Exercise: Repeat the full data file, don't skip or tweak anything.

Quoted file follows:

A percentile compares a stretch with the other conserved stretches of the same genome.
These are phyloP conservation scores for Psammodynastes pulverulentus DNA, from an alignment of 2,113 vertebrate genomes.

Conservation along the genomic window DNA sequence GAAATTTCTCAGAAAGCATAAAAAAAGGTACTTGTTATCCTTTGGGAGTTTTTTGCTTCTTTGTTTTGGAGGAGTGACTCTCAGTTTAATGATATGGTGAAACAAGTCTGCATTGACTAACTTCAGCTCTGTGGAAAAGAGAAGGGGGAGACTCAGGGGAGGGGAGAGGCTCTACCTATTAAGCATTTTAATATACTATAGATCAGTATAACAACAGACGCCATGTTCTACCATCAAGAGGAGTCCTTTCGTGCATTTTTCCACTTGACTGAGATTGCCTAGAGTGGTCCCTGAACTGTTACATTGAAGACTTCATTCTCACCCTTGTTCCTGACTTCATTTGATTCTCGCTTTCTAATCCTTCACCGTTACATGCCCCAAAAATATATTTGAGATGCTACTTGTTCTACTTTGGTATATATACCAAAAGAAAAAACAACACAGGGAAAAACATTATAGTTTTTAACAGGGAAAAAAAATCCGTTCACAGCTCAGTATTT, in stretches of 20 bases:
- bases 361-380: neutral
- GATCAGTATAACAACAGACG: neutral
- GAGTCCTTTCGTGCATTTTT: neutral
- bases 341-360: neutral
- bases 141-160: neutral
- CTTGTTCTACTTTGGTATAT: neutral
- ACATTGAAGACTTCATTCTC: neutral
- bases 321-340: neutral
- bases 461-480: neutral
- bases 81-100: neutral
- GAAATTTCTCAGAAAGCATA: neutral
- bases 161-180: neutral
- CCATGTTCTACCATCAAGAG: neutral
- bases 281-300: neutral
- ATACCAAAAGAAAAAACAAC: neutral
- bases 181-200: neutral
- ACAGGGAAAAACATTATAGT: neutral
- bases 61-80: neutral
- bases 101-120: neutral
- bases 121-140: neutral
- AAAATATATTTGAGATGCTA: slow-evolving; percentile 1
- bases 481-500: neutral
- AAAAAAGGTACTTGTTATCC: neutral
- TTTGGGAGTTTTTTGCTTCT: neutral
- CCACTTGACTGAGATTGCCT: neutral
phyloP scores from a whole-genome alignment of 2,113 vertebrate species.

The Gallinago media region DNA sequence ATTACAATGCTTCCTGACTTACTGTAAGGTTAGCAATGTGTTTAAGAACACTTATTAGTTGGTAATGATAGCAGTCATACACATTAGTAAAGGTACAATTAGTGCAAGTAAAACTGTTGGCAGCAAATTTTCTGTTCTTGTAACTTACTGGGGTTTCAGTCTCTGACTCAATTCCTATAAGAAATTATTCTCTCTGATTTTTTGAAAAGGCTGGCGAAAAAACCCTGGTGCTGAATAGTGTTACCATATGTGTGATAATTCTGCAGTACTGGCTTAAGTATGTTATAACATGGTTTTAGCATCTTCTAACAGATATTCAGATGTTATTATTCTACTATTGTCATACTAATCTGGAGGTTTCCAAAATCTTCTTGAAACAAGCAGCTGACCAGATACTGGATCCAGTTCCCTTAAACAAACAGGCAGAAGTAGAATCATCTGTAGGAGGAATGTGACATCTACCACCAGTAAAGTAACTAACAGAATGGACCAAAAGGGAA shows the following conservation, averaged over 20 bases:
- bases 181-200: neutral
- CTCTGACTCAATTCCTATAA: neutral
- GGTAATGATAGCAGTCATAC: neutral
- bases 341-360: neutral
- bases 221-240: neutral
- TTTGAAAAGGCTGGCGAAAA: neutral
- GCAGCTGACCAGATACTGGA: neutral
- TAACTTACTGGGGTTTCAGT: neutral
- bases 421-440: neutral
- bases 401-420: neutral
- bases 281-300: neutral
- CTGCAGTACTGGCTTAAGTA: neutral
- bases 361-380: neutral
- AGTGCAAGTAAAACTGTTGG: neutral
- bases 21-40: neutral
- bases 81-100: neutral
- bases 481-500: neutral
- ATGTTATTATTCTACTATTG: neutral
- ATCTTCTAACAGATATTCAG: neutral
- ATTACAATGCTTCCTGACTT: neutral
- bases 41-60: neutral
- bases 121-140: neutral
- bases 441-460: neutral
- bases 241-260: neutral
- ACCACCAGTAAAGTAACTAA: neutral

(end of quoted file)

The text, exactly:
A percentile compares a stretch with the other conserved stretches of the same genome.
These are phyloP conservation scores for Psammodynastes pulverulentus DNA, from an alignment of 2,113 vertebrate genomes.

Conservation along the genomic window DNA sequence GAAATTTCTCAGAAAGCATAAAAAAAGGTACTTGTTATCCTTTGGGAGTTTTTTGCTTCTTTGTTTTGGAGGAGTGACTCTCAGTTTAATGATATGGTGAAACAAGTCTGCATTGACTAACTTCAGCTCTGTGGAAAAGAGAAGGGGGAGACTCAGGGGAGGGGAGAGGCTCTACCTATTAAGCATTTTAATATACTATAGATCAGTATAACAACAGACGCCATGTTCTACCATCAAGAGGAGTCCTTTCGTGCATTTTTCCACTTGACTGAGATTGCCTAGAGTGGTCCCTGAACTGTTACATTGAAGACTTCATTCTCACCCTTGTTCCTGACTTCATTTGATTCTCGCTTTCTAATCCTTCACCGTTACATGCCCCAAAAATATATTTGAGATGCTACTTGTTCTACTTTGGTATATATACCAAAAGAAAAAACAACACAGGGAAAAACATTATAGTTTTTAACAGGGAAAAAAAATCCGTTCACAGCTCAGTATTT, in stretches of 20 bases:
- bases 361-380: neutral
- GATCAGTATAACAACAGACG: neutral
- GAGTCCTTTCGTGCATTTTT: neutral
- bases 341-360: neutral
- bases 141-160: neutral
- CTTGTTCTACTTTGGTATAT: neutral
- ACATTGAAGACTTCATTCTC: neutral
- bases 321-340: neutral
- bases 461-480: neutral
- bases 81-100: neutral
- GAAATTTCTCAGAAAGCATA: neutral
- bases 161-180: neutral
- CCATGTTCTACCATCAAGAG: neutral
- bases 281-300: neutral
- ATACCAAAAGAAAAAACAAC: neutral
- bases 181-200: neutral
- ACAGGGAAAAACATTATAGT: neutral
- bases 61-80: neutral
- bases 101-120: neutral
- bases 121-140: neutral
- AAAATATATTTGAGATGCTA: slow-evolving; percentile 1
- bases 481-500: neutral
- AAAAAAGGTACTTGTTATCC: neutral
- TTTGGGAGTTTTTTGCTTCT: neutral
- CCACTTGACTGAGATTGCCT: neutral
phyloP scores from a whole-genome alignment of 2,113 vertebrate species.

The Gallinago media region DNA sequence ATTACAATGCTTCCTGACTTACTGTAAGGTTAGCAATGTGTTTAAGAACACTTATTAGTTGGTAATGATAGCAGTCATACACATTAGTAAAGGTACAATTAGTGCAAGTAAAACTGTTGGCAGCAAATTTTCTGTTCTTGTAACTTACTGGGGTTTCAGTCTCTGACTCAATTCCTATAAGAAATTATTCTCTCTGATTTTTTGAAAAGGCTGGCGAAAAAACCCTGGTGCTGAATAGTGTTACCATATGTGTGATAATTCTGCAGTACTGGCTTAAGTATGTTATAACATGGTTTTAGCATCTTCTAACAGATATTCAGATGTTATTATTCTACTATTGTCATACTAATCTGGAGGTTTCCAAAATCTTCTTGAAACAAGCAGCTGACCAGATACTGGATCCAGTTCCCTTAAACAAACAGGCAGAAGTAGAATCATCTGTAGGAGGAATGTGACATCTACCACCAGTAAAGTAACTAACAGAATGGACCAAAAGGGAA shows the following conservation, averaged over 20 bases:
- bases 181-200: neutral
- CTCTGACTCAATTCCTATAA: neutral
- GGTAATGATAGCAGTCATAC: neutral
- bases 341-360: neutral
- bases 221-240: neutral
- TTTGAAAAGGCTGGCGAAAA: neutral
- GCAGCTGACCAGATACTGGA: neutral
- TAACTTACTGGGGTTTCAGT: neutral
- bases 421-440: neutral
- bases 401-420: neutral
- bases 281-300: neutral
- CTGCAGTACTGGCTTAAGTA: neutral
- bases 361-380: neutral
- AGTGCAAGTAAAACTGTTGG: neutral
- bases 21-40: neutral
- bases 81-100: neutral
- bases 481-500: neutral
- ATGTTATTATTCTACTATTG: neutral
- ATCTTCTAACAGATATTCAG: neutral
- ATTACAATGCTTCCTGACTT: neutral
- bases 41-60: neutral
- bases 121-140: neutral
- bases 441-460: neutral
- bases 241-260: neutral
- ACCACCAGTAAAGTAACTAA: neutral